The mess Bruce Dupuis had to clean up was piled high.
More than two years ago, the owner of five NAPA Auto Parts stores in Nova Scotia had uncovered a significant fraud at one of his branches. The culprit? A manager who had been with the company for upwards of 20 years and who had been stealing money for about 10 of them.
To find out that someone in a position of power and trust within the company was taking money from the business was shocking, to say the least.
“Boy, I’ll tell you, that hurt. That hurt,” Dupuis said.
He estimated that about half a million dollars was swiped over the years, most of it through falsified cash refunds. Dupuis said the manager would wait until after closing and tell everyone to go home while he locked the place up. He would then issue a refund to himself, take the money, eliminate the paper trail and ensure the right amount of money was left in the register to match the invoices. Dupuis said he would also hold invoices for customers, and visit them to collect. But the manager would pocket the money instead of giving it to the business.
The store had no way of policing the activity. There were “no policies in place to prevent the theft and no double checks in place to make sure that your people are being verified for what they do when they do it and how they do it,” Dupuis said.
And what stung even more was that Dupuis wasn’t the owner of the five jobber stores at the time – it was his father, who was in his 80s. At that age, he couldn’t deal with the situation. He handed over the reigns to Dupuis, who, in his 60s, had no interest in being a business owner.
“My father owned the business and I would actually describe this individual as probably my dad’s favourite employee,” Dupuis explained. “So just imagine: In your 80s you start to become frail, both mentally and physically. And all of a sudden, the guy that you liked the most, that you trusted the most, that you considered – after 20 years – might be a bit of a friend, has been stealing you blind for years on end.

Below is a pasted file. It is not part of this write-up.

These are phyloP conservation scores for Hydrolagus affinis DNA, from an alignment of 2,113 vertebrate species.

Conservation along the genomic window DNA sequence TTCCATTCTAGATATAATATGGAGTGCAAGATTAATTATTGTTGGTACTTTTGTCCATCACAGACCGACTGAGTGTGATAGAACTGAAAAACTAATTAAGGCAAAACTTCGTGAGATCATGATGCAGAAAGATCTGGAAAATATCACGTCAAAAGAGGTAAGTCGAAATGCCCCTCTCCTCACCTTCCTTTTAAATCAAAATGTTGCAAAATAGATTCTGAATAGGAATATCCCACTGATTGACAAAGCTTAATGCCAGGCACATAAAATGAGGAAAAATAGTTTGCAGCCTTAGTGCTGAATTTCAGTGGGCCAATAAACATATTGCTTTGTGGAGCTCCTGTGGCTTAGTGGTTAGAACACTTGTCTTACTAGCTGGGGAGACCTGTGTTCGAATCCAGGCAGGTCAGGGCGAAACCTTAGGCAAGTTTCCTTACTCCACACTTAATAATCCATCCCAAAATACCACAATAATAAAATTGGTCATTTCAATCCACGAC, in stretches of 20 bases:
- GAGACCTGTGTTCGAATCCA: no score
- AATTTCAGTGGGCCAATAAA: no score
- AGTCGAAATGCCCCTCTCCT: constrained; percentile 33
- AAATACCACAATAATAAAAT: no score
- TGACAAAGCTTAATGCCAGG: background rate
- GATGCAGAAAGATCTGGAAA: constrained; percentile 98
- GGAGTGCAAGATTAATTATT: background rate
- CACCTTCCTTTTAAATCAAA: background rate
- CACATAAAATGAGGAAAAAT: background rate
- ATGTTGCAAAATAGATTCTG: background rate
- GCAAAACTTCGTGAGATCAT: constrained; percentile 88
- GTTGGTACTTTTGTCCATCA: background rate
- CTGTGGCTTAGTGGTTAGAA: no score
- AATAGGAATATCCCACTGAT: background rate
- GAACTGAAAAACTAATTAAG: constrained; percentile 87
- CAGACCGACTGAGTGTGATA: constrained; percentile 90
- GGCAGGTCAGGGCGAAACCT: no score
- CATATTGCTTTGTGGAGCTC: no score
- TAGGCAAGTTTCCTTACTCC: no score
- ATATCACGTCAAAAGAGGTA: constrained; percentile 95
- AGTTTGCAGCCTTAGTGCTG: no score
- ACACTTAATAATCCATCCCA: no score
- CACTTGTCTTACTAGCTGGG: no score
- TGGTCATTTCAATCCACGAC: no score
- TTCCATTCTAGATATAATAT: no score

“Personally, it’s devastating.”
The fraud would have continued if not for a little bit of luck. It just so happened that a glance at the sales history of a product raised eyebrows, Dupuis said.
“We’d issued a number of refunds for the same product and the sales for that product didn’t balance –we sold three [of the item] in the past five years but we refunded it five times,” he added.
Fraudsters typically never pull off their crime using low-ticket items, explained Marc Tassé, an anti-corruption, ethics and compliance expert at the Canadian Centre of Excellence for Anti-Corruption in Ottawa.
It’s not too often that you hear about fraudsters being jailed but that’s what happened in Dupuis’ case. Gregory Macdonald was sentenced to 18 months in jail and ordered to pay restitution of $100,000.
Still, it was of little comfort to Dupuis who went through a two-year nightmare of picking up the pieces.
“Well, it certainly sent the company for quite a jolt,” Dupuis said. “It just created chaos everywhere.”
Dupuis soon faced an arguably bigger challenge: telling his customers what happened.
“We as a company lacked all of the policies and procedures and things to make sure that employees aren’t stealing. Our internal workings weren’t as a strict as they should have been.”
— Bruce Dupuis, NAPA jobber
“The mistrust it created with our customers was probably just as bad as the internal turmoil,” he described.
In the end, Dupuis figured the ordeal cost him about $80,000 beyond what was stolen. An expensive lesson, but one he hopes can be an example to all jobbers. Learn from my mistakes, he said.
“We as a company lacked all of the policies and procedures and things to make sure that employees aren’t stealing. Our internal workings weren’t as a strict as they should have been. Our documentation wasn’t as strict as it should have been. Our procedures for handling inventory, stock, cash, returns, credits, defectives – all were lax,” he said, adding that even something as simple as double-checking someone’s work wasn’t a policy his store had. That made stealing “quite easy” for Macdonald.
A good fraudster will easily expose weak internal controls and cover their tracks, said Ari Kashton, a forensic accountant at Kashton Valuations & Financial Forensics in Toronto
“Some are very creative. It depends on the aptitude of the fraudster,” he said about a crook’s ability to pull off the job. “And often in businesses like auto parts and car parts, the main thing is usually sales. Often accounting controls or financial controls are kind of far down the list of the priorities of these companies. They only have a limited amount of resources.”
Dupuis recommended other jobbers to document how everything is supposed to happen in the store everyday, from handling credits to core returns.
“If you don’t make sure that procedures are documented in how it’s done, it’ll fail,” he said.
Dupuis righted the ship and the business is running fine. Others, though, may not be as lucky when it comes to fraud, Kashton warned.
“It could be catastrophic,” he said. “It could in fact be so severe that it could endanger the life of the business.”
Read the full feature in the March 2017 issue of Jobber News